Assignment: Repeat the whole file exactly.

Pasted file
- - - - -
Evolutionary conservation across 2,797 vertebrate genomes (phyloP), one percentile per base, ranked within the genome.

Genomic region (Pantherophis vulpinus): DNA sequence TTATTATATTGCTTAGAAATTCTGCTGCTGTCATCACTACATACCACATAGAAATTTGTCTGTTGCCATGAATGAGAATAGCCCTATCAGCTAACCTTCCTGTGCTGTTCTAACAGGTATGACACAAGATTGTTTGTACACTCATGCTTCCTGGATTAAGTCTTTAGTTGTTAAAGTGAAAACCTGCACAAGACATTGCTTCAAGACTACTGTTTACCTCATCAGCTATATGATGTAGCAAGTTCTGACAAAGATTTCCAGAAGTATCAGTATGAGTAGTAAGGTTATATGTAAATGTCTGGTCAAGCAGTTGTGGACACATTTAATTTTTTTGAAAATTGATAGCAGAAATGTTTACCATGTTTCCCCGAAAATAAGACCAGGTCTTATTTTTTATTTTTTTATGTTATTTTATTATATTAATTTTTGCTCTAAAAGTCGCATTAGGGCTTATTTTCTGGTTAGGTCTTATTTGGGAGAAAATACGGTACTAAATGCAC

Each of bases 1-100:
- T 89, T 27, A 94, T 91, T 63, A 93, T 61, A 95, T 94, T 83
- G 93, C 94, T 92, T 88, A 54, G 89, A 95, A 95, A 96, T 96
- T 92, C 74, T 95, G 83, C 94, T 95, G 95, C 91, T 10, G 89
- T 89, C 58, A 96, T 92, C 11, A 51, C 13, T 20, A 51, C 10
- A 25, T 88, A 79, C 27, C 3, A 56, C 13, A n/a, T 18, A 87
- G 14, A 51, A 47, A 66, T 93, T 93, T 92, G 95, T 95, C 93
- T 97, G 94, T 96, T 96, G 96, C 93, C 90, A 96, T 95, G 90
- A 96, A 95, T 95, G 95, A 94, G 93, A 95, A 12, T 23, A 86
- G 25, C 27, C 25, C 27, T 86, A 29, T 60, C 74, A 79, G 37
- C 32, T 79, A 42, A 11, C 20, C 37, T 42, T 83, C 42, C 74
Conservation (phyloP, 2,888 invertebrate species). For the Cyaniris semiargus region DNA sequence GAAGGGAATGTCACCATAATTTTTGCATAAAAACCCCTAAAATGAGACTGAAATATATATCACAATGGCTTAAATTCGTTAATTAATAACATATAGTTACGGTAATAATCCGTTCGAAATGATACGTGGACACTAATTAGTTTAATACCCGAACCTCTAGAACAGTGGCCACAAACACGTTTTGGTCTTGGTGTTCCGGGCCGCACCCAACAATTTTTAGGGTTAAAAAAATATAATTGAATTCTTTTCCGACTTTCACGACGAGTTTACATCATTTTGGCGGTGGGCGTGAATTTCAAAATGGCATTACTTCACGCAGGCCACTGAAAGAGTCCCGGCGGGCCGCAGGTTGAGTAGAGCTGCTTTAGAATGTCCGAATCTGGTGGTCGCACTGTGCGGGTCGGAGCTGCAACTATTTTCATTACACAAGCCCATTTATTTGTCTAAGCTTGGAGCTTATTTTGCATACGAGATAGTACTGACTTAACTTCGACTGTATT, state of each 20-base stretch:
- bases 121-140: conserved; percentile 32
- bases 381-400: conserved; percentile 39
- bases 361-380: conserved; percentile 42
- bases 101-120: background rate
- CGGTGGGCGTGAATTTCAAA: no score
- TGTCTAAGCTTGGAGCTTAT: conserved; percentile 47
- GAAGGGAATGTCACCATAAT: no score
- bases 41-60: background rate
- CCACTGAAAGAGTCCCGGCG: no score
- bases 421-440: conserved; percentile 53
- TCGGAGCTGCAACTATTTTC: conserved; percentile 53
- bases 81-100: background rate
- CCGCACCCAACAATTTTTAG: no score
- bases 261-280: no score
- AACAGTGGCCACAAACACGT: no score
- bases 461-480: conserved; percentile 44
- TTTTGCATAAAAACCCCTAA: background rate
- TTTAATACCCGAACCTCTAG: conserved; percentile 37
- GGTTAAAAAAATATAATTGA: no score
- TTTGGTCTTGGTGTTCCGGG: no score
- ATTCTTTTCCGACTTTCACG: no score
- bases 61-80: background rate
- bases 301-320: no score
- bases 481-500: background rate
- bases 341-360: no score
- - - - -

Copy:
Evolutionary conservation across 2,797 vertebrate genomes (phyloP), one percentile per base, ranked within the genome.

Genomic region (Pantherophis vulpinus): DNA sequence TTATTATATTGCTTAGAAATTCTGCTGCTGTCATCACTACATACCACATAGAAATTTGTCTGTTGCCATGAATGAGAATAGCCCTATCAGCTAACCTTCCTGTGCTGTTCTAACAGGTATGACACAAGATTGTTTGTACACTCATGCTTCCTGGATTAAGTCTTTAGTTGTTAAAGTGAAAACCTGCACAAGACATTGCTTCAAGACTACTGTTTACCTCATCAGCTATATGATGTAGCAAGTTCTGACAAAGATTTCCAGAAGTATCAGTATGAGTAGTAAGGTTATATGTAAATGTCTGGTCAAGCAGTTGTGGACACATTTAATTTTTTTGAAAATTGATAGCAGAAATGTTTACCATGTTTCCCCGAAAATAAGACCAGGTCTTATTTTTTATTTTTTTATGTTATTTTATTATATTAATTTTTGCTCTAAAAGTCGCATTAGGGCTTATTTTCTGGTTAGGTCTTATTTGGGAGAAAATACGGTACTAAATGCAC

Each of bases 1-100:
- T 89, T 27, A 94, T 91, T 63, A 93, T 61, A 95, T 94, T 83
- G 93, C 94, T 92, T 88, A 54, G 89, A 95, A 95, A 96, T 96
- T 92, C 74, T 95, G 83, C 94, T 95, G 95, C 91, T 10, G 89
- T 89, C 58, A 96, T 92, C 11, A 51, C 13, T 20, A 51, C 10
- A 25, T 88, A 79, C 27, C 3, A 56, C 13, A n/a, T 18, A 87
- G 14, A 51, A 47, A 66, T 93, T 93, T 92, G 95, T 95, C 93
- T 97, G 94, T 96, T 96, G 96, C 93, C 90, A 96, T 95, G 90
- A 96, A 95, T 95, G 95, A 94, G 93, A 95, A 12, T 23, A 86
- G 25, C 27, C 25, C 27, T 86, A 29, T 60, C 74, A 79, G 37
- C 32, T 79, A 42, A 11, C 20, C 37, T 42, T 83, C 42, C 74
Conservation (phyloP, 2,888 invertebrate species). For the Cyaniris semiargus region DNA sequence GAAGGGAATGTCACCATAATTTTTGCATAAAAACCCCTAAAATGAGACTGAAATATATATCACAATGGCTTAAATTCGTTAATTAATAACATATAGTTACGGTAATAATCCGTTCGAAATGATACGTGGACACTAATTAGTTTAATACCCGAACCTCTAGAACAGTGGCCACAAACACGTTTTGGTCTTGGTGTTCCGGGCCGCACCCAACAATTTTTAGGGTTAAAAAAATATAATTGAATTCTTTTCCGACTTTCACGACGAGTTTACATCATTTTGGCGGTGGGCGTGAATTTCAAAATGGCATTACTTCACGCAGGCCACTGAAAGAGTCCCGGCGGGCCGCAGGTTGAGTAGAGCTGCTTTAGAATGTCCGAATCTGGTGGTCGCACTGTGCGGGTCGGAGCTGCAACTATTTTCATTACACAAGCCCATTTATTTGTCTAAGCTTGGAGCTTATTTTGCATACGAGATAGTACTGACTTAACTTCGACTGTATT, state of each 20-base stretch:
- bases 121-140: conserved; percentile 32
- bases 381-400: conserved; percentile 39
- bases 361-380: conserved; percentile 42
- bases 101-120: background rate
- CGGTGGGCGTGAATTTCAAA: no score
- TGTCTAAGCTTGGAGCTTAT: conserved; percentile 47
- GAAGGGAATGTCACCATAAT: no score
- bases 41-60: background rate
- CCACTGAAAGAGTCCCGGCG: no score
- bases 421-440: conserved; percentile 53
- TCGGAGCTGCAACTATTTTC: conserved; percentile 53
- bases 81-100: background rate
- CCGCACCCAACAATTTTTAG: no score
- bases 261-280: no score
- AACAGTGGCCACAAACACGT: no score
- bases 461-480: conserved; percentile 44
- TTTTGCATAAAAACCCCTAA: background rate
- TTTAATACCCGAACCTCTAG: conserved; percentile 37
- GGTTAAAAAAATATAATTGA: no score
- TTTGGTCTTGGTGTTCCGGG: no score
- ATTCTTTTCCGACTTTCACG: no score
- bases 61-80: background rate
- bases 301-320: no score
- bases 481-500: background rate
- bases 341-360: no score